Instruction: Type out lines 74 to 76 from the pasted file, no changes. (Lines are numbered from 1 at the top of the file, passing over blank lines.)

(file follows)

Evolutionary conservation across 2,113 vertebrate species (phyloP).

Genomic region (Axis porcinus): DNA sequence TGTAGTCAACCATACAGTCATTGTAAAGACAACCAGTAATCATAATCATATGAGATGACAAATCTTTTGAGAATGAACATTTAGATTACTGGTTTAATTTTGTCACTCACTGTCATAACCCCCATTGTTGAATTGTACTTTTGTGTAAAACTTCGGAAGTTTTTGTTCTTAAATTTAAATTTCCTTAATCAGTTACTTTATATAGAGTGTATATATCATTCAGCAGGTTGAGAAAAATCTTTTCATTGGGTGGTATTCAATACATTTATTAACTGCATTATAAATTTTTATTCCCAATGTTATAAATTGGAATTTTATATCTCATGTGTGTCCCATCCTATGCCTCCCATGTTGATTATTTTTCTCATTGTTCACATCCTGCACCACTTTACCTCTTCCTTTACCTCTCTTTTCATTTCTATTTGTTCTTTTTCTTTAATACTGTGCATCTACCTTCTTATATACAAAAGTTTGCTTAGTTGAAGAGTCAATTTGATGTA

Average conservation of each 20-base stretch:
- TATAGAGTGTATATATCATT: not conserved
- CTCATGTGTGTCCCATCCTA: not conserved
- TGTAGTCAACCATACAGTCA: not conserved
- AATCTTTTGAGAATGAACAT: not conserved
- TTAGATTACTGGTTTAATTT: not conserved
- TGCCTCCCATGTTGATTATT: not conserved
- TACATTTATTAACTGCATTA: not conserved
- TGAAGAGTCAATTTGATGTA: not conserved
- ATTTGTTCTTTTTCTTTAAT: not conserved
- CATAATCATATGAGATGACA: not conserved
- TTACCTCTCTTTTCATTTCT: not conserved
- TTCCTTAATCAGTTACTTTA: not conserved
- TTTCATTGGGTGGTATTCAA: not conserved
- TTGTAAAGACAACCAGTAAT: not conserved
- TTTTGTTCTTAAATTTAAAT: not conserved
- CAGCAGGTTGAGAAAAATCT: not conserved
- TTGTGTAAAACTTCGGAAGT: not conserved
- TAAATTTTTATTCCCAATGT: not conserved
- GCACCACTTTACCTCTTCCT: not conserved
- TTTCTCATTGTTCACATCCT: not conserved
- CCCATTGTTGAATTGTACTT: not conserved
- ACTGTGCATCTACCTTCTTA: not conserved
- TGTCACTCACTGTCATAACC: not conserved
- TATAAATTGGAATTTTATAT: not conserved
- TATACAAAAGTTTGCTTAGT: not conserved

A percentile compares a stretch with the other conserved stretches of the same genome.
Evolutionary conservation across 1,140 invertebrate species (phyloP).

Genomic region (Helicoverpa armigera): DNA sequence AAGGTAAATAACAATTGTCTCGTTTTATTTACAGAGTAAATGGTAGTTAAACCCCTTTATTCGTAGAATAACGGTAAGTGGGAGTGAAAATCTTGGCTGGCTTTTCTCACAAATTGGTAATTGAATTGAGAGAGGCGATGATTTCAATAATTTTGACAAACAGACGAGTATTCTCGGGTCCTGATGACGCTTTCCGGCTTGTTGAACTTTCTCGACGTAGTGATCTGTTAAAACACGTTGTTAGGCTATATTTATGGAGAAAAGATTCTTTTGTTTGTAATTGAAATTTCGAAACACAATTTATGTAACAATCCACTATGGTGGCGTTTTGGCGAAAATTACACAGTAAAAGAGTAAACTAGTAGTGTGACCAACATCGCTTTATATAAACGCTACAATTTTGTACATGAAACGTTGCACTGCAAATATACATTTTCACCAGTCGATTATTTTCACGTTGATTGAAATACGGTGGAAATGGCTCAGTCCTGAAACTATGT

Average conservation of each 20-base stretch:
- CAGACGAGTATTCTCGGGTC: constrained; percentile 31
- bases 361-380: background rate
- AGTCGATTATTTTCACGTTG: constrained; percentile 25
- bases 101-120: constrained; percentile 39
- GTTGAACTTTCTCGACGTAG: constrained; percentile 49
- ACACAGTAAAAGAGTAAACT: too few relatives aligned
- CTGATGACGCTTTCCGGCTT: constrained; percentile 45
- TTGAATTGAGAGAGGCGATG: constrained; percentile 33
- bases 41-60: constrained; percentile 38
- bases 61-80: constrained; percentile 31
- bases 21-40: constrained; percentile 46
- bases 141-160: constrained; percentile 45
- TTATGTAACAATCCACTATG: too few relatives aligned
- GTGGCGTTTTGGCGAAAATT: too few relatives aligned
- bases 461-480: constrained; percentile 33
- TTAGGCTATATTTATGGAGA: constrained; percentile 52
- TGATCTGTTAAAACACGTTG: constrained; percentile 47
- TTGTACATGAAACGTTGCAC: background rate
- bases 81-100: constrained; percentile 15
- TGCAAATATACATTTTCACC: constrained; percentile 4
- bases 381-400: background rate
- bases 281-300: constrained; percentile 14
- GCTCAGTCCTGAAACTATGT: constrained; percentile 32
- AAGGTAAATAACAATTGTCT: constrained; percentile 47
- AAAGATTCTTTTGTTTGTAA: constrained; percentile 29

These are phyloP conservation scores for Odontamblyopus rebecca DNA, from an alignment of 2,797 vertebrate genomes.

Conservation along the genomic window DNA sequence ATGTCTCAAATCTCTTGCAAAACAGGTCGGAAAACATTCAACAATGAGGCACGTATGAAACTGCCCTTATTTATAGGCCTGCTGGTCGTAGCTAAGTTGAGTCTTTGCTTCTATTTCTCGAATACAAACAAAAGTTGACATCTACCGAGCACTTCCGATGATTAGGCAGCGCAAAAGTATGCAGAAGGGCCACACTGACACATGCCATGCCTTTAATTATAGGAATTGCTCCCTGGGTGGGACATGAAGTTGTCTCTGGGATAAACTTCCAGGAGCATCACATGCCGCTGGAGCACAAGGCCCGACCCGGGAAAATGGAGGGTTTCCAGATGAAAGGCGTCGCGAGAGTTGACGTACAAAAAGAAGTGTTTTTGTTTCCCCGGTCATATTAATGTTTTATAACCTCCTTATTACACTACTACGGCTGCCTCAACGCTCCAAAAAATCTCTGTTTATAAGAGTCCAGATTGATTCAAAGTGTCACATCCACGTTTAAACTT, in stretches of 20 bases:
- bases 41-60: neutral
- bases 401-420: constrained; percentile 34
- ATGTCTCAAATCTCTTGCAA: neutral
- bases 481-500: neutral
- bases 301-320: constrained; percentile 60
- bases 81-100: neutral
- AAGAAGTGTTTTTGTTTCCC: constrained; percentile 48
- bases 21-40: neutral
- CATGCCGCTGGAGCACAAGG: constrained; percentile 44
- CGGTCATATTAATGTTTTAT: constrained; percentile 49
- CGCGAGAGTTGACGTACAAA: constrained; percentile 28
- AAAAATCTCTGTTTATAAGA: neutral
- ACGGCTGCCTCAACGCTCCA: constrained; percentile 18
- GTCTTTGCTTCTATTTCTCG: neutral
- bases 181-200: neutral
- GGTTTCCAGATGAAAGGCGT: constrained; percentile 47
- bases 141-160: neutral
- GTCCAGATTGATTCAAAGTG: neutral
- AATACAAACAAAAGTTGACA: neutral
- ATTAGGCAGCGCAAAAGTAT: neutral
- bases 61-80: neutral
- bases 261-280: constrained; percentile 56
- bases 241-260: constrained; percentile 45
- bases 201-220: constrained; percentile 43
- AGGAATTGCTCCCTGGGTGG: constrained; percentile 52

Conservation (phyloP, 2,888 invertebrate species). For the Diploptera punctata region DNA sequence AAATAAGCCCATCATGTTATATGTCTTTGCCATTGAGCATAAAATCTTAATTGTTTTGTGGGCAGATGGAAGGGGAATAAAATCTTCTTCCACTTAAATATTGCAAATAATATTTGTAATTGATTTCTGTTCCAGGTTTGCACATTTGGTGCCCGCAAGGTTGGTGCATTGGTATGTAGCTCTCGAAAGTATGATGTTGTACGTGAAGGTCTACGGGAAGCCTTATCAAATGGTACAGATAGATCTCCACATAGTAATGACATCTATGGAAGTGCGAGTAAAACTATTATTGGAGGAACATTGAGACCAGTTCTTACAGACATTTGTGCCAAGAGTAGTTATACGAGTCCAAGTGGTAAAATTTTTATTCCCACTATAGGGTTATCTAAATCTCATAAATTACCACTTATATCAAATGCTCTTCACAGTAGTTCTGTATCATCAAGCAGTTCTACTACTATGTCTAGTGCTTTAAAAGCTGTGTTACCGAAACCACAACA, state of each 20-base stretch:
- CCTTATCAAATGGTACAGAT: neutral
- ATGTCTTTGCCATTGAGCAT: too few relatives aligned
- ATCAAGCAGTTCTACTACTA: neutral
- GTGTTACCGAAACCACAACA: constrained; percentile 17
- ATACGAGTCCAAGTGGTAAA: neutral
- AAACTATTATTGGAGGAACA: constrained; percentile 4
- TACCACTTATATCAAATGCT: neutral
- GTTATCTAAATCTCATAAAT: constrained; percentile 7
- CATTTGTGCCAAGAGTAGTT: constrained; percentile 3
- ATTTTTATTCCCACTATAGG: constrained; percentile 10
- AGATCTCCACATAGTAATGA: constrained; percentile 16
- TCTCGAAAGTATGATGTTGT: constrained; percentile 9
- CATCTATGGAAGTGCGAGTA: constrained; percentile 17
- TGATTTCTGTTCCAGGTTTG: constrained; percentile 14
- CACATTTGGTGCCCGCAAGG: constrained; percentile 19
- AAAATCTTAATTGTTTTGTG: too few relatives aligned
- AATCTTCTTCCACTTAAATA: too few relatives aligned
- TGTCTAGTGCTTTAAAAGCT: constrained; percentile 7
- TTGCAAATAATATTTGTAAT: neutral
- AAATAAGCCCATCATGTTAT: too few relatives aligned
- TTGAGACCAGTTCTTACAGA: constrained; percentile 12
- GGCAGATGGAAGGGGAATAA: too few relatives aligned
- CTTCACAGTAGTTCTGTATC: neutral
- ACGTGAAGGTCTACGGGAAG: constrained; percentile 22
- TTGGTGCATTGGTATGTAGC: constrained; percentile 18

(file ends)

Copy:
- bases 181-200: neutral
- GGTTTCCAGATGAAAGGCGT: constrained; percentile 47
- bases 141-160: neutral